This year has been full of changes for me and I have found myself doing a tremendous amount of soul searching. I recently left my steady job with benefits, a salary and a classroom full of high school students that made me want to pull my hair out, but also brought a huge smile to my face every time they walked into my room. It is scary to enter the unknown, to start something that requires courage, persistence, hard-work, and follow-through.
I have always been an enthusiastic gardener, but now I am embarking on taking it to another level, a level that I have dreamed of many times over the past several years. I had many hesitations and doubts about starting my own business for one reason or another. I have come to realize that life is too short and precious not to follow your dreams and at least try things out. This season I am beginning my journey as a flower grower. I'm excited to start small and focus my efforts on growing breathtaking and high-quality seasonal flowers.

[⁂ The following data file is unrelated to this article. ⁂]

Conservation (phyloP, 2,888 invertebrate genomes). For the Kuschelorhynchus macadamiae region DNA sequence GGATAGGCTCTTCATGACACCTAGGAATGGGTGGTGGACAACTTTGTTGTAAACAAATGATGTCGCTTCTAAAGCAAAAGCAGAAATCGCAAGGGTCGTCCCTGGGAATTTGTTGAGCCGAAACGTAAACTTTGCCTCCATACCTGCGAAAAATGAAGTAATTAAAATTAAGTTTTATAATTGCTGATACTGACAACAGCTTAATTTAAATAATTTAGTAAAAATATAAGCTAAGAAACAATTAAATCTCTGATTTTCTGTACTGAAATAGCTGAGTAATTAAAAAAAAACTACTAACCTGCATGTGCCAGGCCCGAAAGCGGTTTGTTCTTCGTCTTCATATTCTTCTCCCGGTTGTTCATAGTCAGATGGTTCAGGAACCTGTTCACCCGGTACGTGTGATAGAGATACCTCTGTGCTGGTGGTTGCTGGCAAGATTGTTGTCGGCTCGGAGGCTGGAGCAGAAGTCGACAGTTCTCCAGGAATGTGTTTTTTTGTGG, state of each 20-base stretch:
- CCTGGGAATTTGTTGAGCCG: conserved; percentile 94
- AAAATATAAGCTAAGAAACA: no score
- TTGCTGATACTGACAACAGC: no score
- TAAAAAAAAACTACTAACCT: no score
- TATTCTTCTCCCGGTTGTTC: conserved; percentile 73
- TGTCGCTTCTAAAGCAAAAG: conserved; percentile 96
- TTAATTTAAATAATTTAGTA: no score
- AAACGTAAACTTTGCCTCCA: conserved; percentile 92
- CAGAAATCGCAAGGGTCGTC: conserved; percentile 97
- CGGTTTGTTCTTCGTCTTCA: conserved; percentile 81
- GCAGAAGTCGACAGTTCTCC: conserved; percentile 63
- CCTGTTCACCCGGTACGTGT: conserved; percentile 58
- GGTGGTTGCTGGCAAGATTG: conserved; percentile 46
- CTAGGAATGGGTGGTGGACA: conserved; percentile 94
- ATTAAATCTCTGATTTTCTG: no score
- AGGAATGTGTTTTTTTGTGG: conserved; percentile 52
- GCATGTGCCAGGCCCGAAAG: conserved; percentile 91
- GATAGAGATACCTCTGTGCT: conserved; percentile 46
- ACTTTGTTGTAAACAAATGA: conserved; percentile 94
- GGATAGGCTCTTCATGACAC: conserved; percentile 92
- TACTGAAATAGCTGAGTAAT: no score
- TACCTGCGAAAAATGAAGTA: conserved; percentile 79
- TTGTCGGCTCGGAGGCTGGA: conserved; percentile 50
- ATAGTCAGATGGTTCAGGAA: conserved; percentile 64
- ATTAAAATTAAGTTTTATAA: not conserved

I'm thrilled about all of the special varieties of seeds I will be growing, many of which are from Floret's new seed line out of Mt. Vernon, WA. These seeds were grown in, and adapted to, the climate of the Pacific Northwest. They are also varieties that people love because their shades and forms are so breathtaking. I'm excited to grow them in Southern Oregon and cultivate local blooms that are desirable and special, yet hard to find. These dreamy shades and interesting varieties are flowers you may be familiar with, such as snapdragons, dahlias, zinnias, larkspur, celosia, cosmos, amaranth, etc. I'll also feature foliage and fillers, including ornamental basil, bupleurum, Queen Anne's lace, ornamental grasses, as well as pods and other textures.
My hardy annuals, such as sweet peas, cerinthe, snapdragons, anemone, larkspur, love-in-a-mist, foxglove, and others have been planted outside in beds after spending the first couple weeks of their lives under grow lights in a heated room. They will provide a wave of early summer blooms. The tender annuals are currently hardening-off and beginning to be planted from now and in succession all the way through June. This will provide continuous blooms all summer long. The Dahlia tubers were just planted last weekend and I can hardly wait to see all of the amazing varieties in full bloom this summer. The dahlias range from the jaw-dropping dinnerplate Cafe au Lait to medium and small-sized blooms of corals, blush, salmon, white and peach tones.
I'm excited to document and share the summer beauty, blooms, and floral arrangements from the flourishing gardens of Petal and Seed here on the blog throughout the season.